The "small rewrites" are always for the sake of more natural-sounding and better flowing conversations...
I understand. Maybe it's because I'm used to these stock translations that I notice these changes? Either way, they're really not much of a problem, just wanted to heard the logic behind them.

As for the character quirks, third person speech is simply not acceptable in English...
Aye. Like I said, that's an industry standard. Even fanTLs nowadays remove it. Some things just simply aren't happening, like Bokukko.

"Onee-san" is a trickier subject...
I see. I would've preferred you left it in, but even an English equivalent like "big sis" would've been nice. Oh well.

#20
I'd imagine it's something like "Always be polite, even when the other party is not". You become jaded on the inside however.
Take Dovac (former SP CEO and stock holder) for example. As a result of getting into so many fights with the community he became quite infamous.Last modified on 2018-11-01 at 23:20
#23 by aakari
2018-11-07 at 00:26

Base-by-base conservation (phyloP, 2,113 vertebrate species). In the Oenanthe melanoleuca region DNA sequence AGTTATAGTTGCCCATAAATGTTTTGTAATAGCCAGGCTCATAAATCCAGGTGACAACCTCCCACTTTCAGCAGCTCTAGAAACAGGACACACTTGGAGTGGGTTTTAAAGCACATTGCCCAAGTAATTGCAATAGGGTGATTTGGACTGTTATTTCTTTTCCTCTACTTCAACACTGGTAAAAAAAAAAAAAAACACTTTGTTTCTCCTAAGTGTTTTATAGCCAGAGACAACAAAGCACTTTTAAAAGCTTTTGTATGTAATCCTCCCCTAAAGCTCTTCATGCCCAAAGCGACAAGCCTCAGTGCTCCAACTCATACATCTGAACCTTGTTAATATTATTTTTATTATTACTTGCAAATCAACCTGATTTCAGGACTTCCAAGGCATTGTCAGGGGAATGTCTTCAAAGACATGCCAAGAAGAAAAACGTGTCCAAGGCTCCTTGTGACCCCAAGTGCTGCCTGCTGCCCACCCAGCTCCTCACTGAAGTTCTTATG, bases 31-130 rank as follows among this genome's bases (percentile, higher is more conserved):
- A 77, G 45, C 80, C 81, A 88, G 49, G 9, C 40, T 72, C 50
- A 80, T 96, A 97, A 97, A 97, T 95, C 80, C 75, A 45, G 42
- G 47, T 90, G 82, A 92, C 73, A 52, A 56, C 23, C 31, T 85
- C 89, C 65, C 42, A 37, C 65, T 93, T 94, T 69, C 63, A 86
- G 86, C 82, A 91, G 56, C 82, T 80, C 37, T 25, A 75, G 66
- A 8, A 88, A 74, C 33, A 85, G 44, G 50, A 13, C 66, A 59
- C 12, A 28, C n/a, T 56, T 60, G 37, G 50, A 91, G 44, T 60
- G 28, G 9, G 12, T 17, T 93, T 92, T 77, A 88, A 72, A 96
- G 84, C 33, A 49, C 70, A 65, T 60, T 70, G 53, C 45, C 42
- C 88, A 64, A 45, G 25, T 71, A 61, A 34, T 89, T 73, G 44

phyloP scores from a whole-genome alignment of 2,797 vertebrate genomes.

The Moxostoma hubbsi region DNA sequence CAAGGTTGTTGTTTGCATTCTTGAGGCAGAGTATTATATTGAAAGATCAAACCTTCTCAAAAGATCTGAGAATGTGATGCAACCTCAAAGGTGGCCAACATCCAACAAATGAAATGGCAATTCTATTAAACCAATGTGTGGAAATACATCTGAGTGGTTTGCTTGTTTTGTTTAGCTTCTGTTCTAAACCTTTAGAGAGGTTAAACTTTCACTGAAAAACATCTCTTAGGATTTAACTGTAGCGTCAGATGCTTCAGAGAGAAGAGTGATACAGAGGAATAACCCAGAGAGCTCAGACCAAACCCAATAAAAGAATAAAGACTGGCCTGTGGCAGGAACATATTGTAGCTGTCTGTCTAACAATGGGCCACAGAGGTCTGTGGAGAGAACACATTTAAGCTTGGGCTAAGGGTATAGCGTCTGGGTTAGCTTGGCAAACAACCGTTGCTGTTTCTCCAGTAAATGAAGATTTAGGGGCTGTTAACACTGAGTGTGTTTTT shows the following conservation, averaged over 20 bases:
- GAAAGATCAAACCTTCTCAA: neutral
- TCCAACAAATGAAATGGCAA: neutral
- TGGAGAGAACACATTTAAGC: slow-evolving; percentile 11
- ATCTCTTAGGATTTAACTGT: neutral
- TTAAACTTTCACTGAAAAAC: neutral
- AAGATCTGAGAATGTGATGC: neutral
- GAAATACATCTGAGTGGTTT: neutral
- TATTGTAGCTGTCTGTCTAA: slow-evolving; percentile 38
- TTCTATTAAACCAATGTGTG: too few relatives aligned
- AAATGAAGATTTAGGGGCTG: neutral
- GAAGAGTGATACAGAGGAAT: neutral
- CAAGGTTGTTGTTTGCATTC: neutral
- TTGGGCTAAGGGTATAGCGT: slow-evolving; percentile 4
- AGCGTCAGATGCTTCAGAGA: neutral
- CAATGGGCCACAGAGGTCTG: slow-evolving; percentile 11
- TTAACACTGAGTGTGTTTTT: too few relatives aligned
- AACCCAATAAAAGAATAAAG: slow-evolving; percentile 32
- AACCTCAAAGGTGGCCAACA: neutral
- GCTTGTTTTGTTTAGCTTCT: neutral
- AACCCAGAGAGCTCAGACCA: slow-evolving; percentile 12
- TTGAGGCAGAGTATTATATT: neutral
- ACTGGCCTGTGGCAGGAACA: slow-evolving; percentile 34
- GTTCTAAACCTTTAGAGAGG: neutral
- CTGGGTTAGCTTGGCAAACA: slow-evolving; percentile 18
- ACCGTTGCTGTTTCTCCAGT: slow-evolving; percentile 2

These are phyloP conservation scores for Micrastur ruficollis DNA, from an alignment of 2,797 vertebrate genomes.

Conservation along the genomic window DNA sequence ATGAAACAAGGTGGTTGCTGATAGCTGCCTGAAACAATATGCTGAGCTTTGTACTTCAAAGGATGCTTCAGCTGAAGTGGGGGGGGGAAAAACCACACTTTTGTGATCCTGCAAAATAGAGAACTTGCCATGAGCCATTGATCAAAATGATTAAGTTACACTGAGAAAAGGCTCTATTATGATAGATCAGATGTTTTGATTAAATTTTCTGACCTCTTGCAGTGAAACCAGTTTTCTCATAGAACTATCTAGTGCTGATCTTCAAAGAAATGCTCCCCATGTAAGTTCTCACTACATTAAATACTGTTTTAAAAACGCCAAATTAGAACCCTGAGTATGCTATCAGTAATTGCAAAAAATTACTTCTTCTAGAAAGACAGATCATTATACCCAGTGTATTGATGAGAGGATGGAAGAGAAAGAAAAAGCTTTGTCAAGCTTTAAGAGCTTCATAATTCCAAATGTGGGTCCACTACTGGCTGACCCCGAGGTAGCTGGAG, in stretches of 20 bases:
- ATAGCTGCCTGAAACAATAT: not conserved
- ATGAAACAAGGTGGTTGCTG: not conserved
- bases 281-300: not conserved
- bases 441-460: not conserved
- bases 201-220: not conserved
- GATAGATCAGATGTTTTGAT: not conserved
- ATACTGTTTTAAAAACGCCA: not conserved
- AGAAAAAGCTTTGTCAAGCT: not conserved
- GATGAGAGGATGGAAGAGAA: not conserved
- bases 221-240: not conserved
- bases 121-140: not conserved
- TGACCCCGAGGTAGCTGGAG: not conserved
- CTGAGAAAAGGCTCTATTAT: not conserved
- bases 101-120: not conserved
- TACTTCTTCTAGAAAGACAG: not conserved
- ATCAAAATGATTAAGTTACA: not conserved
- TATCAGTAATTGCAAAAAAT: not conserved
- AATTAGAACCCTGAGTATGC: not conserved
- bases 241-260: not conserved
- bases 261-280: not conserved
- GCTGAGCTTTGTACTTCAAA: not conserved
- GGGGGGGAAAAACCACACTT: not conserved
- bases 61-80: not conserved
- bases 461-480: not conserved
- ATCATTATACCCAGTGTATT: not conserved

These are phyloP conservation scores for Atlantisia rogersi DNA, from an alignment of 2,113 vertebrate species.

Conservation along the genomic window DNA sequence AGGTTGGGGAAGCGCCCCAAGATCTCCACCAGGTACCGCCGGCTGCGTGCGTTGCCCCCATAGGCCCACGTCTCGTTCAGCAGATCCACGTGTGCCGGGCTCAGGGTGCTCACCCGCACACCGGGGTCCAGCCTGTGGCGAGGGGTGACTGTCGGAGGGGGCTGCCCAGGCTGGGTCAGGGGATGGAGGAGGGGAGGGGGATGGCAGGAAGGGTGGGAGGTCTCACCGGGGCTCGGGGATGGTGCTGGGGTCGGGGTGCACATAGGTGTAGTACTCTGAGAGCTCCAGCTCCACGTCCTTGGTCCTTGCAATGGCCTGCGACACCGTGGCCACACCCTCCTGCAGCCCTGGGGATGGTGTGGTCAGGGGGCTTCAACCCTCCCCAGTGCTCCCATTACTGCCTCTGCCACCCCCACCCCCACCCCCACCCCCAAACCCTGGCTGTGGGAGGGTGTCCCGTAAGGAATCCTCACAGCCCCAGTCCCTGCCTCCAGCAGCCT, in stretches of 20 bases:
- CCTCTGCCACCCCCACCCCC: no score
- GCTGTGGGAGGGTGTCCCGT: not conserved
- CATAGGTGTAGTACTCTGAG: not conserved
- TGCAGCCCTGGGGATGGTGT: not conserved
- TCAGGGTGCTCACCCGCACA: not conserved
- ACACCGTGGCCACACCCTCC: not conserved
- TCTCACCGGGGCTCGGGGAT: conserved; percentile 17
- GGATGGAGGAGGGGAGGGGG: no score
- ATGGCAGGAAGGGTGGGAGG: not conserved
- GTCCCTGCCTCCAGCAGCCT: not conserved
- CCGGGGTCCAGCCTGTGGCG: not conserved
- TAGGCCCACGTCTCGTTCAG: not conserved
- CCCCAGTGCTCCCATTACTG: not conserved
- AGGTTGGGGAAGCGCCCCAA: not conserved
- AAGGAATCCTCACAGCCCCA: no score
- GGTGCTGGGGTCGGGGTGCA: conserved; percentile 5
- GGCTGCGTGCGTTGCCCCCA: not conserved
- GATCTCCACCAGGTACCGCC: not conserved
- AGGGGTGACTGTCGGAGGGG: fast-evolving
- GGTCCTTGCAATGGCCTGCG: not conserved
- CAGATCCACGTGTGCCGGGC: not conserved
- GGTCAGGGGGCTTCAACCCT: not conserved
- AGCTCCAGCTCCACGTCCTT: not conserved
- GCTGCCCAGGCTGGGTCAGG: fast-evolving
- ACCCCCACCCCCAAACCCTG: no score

"So this is your house" not only doesn't mean the same thing as お邪魔します, but also destroys Touko's character. Should've kept that line in the oven a little longer.Last modified on 2018-11-07 at 00:31
#24 by infernoplex
2018-11-07 at 01:26
As for the character quirks, third person speech is simply not acceptable in English. No professional translation keeps that kind of quirk, and with good reason. Most English readers will simply be baffled by it or think of the character as acting bizarre in some way that's wholly different from how a Japanese reader perceives the character. Even among weebs like us.

#19 - I guess you didn't read euphoria then (Rika's third person quirk of speech was retained just fine there). Unless we're saying Cafe and MangaGamer did a poor job on it? xD
#25 by yoseinosakuhin
2018-11-07 at 16:57
#19
Why can't you just admit you're wrong?

Reply

You must be logged in to reply to this thread.